The model then uses these representations to solve a self-supervised prediction task. Within each 10-second audio clip that the model is trained on, wav2vec generates a number of distractor examples, which swap out 10 ms of the original audio with sections from elsewhere in the clip. The model must then determine which version is correct. And this selection process is repeated multiple times for each 10-second training clip, essentially quizzing the model to discern accurate speech sounds from distractor samples hundreds of times per second.
To make our approach even more effective for training, we ask the model to solve increasingly difficult versions of this task by predicting changes in audio that appear immediately after the unaltered portion of each clip, as well as changes that are further in the future, in time steps of 10 ms. For example, instead of picking out only the “c” sound from distractors at the beginning of the word “cat,” the model might also have to predict subsequent audio, such as the “a” and “t” sounds.
The purpose of this task is essentially to train models to have an improved understanding of the waveforms associated with speech. This waveform-level grasp of the flow of spoken language boosts the overall accuracy of the ASR system wav2vec is incorporated into.
Wav2vec’s prediction task is also the basis of the algorithm’s self-supervision. By automatically generating incorrect versions of speech examples to test the system on, and evaluating the model’s performance in identifying the right version, there’s no need to manually annotate training data. This process allows wav2vec to turn unlabeled audio clips into thousands of opportunities to train a model.
We trained wav2vec on a little less than 1,000 hours of unlabeled speech examples from the LibriSpeech data set, a corpus that draws from public domain audiobooks. Next, we trained a speech recognition model on roughly 81 hours of labeled speech from the WSJ corpus — a collection of Wall Street Journal articles read aloud — with representations that wav2vec generated. These examples from WSJ were the only supervised data used in our work, with all other training data consisting of unlabeled audio.
The result of this training process was a significant improvement over comparable ASR systems that relied entirely on supervised data. Deep Speech 2, for example, is widely considered the best character-based ASR system, using 12,000 hours of transcribed data to achieve a word error rate (WER) of 3.1 percent. Our wav2vec-based system is also a character-based system and demonstrated a 2.43 percent WER — a 22 percent relative decrease in the error rate — while using 150x less transcribed data.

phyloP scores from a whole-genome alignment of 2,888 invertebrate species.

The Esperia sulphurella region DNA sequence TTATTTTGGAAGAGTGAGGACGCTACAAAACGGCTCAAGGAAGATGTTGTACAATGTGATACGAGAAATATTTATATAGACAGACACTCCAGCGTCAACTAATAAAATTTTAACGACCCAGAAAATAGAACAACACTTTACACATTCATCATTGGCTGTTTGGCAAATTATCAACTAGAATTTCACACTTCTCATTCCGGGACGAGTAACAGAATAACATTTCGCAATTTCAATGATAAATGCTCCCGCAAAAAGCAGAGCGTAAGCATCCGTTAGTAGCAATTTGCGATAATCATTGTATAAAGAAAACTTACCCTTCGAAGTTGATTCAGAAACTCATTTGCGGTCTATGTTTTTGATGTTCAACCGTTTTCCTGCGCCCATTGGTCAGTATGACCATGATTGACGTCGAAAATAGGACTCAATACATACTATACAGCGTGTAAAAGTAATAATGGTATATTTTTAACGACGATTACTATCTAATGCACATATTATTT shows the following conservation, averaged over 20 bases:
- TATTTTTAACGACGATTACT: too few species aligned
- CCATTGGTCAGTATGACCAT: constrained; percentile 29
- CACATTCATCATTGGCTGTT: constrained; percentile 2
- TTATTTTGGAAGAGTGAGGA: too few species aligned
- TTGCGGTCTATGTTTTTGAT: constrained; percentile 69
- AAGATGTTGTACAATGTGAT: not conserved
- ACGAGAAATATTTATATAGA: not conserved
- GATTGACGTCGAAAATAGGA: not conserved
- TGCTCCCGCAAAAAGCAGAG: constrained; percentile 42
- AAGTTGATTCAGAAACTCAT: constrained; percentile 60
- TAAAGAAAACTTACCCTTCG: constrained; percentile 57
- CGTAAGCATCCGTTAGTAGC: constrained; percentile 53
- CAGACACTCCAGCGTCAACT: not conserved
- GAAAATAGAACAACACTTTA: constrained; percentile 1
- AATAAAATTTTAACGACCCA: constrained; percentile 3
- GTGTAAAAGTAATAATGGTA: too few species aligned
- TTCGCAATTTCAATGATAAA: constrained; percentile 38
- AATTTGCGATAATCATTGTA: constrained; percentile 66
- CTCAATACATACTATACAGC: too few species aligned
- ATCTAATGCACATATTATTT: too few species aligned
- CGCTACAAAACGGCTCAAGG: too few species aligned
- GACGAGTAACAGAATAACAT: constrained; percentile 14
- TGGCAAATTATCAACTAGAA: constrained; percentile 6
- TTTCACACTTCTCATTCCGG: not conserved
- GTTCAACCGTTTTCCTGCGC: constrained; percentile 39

And because the exact kind and amount of training data that we used differed from what Deep Speech 2 and other systems were trained on, we also compared our wav2vec-trained system to a baseline model, which didn’t incorporate pretrained representations. We found that wav2vec provided a 30 percent relative improvement in WER compared with that baseline. And in other experiments, our results show that wav2vec can lead to better performance than pretraining on the labeled version of LibriSpeech.
These results show that wav2vec can improve supervised ASR systems by effectively leveraging unlabeled data. But as we noted when we first discussed wav2vec earlier this year, this work also suggests the potential for self-supervised techniques to expand ASR capabilities to low-resource languages, meaning those with limited data sets of transcribed, annotated speech examples. Improving our ability to automatically recognize speech in these languages is important for a range of features across our platforms, including generating captions for videos, catching policy violations, and ensuring that research in this field becomes less English-centric and more inclusive.
We plan to use wav2vec to provide better audio data representations for a range of speech-related applications, such as keyword spotting and acoustic event detection. This could potentially help us improve our use of AI to proactively find and flag harmful content, and keep people safe on our platforms.
But the broader implications for this work are related to the pursuit of self-supervised training techniques by teams at Facebook AI as well as in the wider AI community. To assist with this collective effort, we’ve added wav2vec as a simple, lightweight extension to fairseq, our open source sequence modeling toolkit. Researchers can download fairseq and start training their own wav2vec-based models with a few simple commands. Self-supervision is accelerating development not only in speech but also across virtually every domain in the field. The quickest way to transition toward a future in which unlabeled training data is the rule, rather than the exception, will be through ongoing open, collaborative science.
This research is a collaboration between many people at Facebook AI, including Michael Auli, Alexei Baevski, Ronan Collobert, Christian Fuegen, Jeff Glick, Jacob Kahn, Jay Mahadeokar, Nathan Ng, Steffen Schneider, Mike Seltzer, Siddharth Shah, Yongqiang Wang and Qiantong Xu.
Research Engineer, Facebook AI
Software Engineer, Facebook AI